$79 for single pen
espressoFlow is espresso’s software to improve your day-to-day experience with the espresso Display. While you can plug espresso Display into any machine without espressoFlow, you miss out on subtle enhancements like auto-rotate screen orientation, rotation lock (especially useful when using espressoPen with the Display, desktop control over brightness, and easy 2nd monitor arrangement control. It’s free for Mac and PC, so it really is a no-brainer to add to any machine you use on a regular basis.
At $499 for the 15” Touch version, it is a bit pricey… but you certainly get what you pay for. Cheaper options for portable displays are a lot bulkier and have poor power management, meaning you’ll need external power which is not ideal for a mobile-first solution.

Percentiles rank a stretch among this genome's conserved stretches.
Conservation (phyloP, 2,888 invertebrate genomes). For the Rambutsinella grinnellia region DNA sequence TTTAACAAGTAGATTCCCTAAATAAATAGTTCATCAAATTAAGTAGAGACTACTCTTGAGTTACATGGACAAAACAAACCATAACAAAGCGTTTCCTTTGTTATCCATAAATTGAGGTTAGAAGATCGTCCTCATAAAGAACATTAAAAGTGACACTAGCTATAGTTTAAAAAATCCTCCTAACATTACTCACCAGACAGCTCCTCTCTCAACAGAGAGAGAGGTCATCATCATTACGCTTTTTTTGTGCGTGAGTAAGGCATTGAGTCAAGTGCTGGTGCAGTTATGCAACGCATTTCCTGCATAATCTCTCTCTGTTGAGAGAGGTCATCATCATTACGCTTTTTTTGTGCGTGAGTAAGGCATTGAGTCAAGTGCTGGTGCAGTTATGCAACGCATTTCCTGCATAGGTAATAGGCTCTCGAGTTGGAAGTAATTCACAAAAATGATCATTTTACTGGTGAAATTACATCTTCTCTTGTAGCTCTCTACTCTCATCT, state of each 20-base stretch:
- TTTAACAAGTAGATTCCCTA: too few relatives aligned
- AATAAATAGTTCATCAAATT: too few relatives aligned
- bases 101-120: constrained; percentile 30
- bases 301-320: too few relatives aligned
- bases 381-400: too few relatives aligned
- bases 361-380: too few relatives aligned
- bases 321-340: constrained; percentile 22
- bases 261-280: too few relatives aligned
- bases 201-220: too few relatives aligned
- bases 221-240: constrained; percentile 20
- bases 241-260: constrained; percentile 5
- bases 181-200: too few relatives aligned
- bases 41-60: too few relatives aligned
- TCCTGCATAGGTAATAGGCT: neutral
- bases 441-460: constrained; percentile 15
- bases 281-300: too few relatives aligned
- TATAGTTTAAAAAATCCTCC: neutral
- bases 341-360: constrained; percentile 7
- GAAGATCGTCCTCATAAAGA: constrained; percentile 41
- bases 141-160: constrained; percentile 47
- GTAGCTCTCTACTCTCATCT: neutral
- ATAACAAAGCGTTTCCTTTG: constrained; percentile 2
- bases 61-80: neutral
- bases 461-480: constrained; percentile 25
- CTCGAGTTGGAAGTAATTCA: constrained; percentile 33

To save some cash, you can easily opt for the 13” Non-Touch version, which will save you $160 at checkout. As someone that really doesn’t need the touch, the 13” option is a really nice hyper portable solution.
Overall, espresso delivers a highly refined device that easily integrates into your workflow, and that is worth the extra cash to me regardless of the size you pick. I do find it a bummer that you have to pay for one of the mounting options. It does feel like the $39 case should be included at a minimum, but everyone has a different need and goal for this Display, so I suppose it allows you to pick what you think you’ll use most.
Configure your espresso Display today from $339
- No external power needed
- Quick single-cable setup
- Super thin and packable
- Brightness is lacking
- Display is a little glossy for the lack of brightness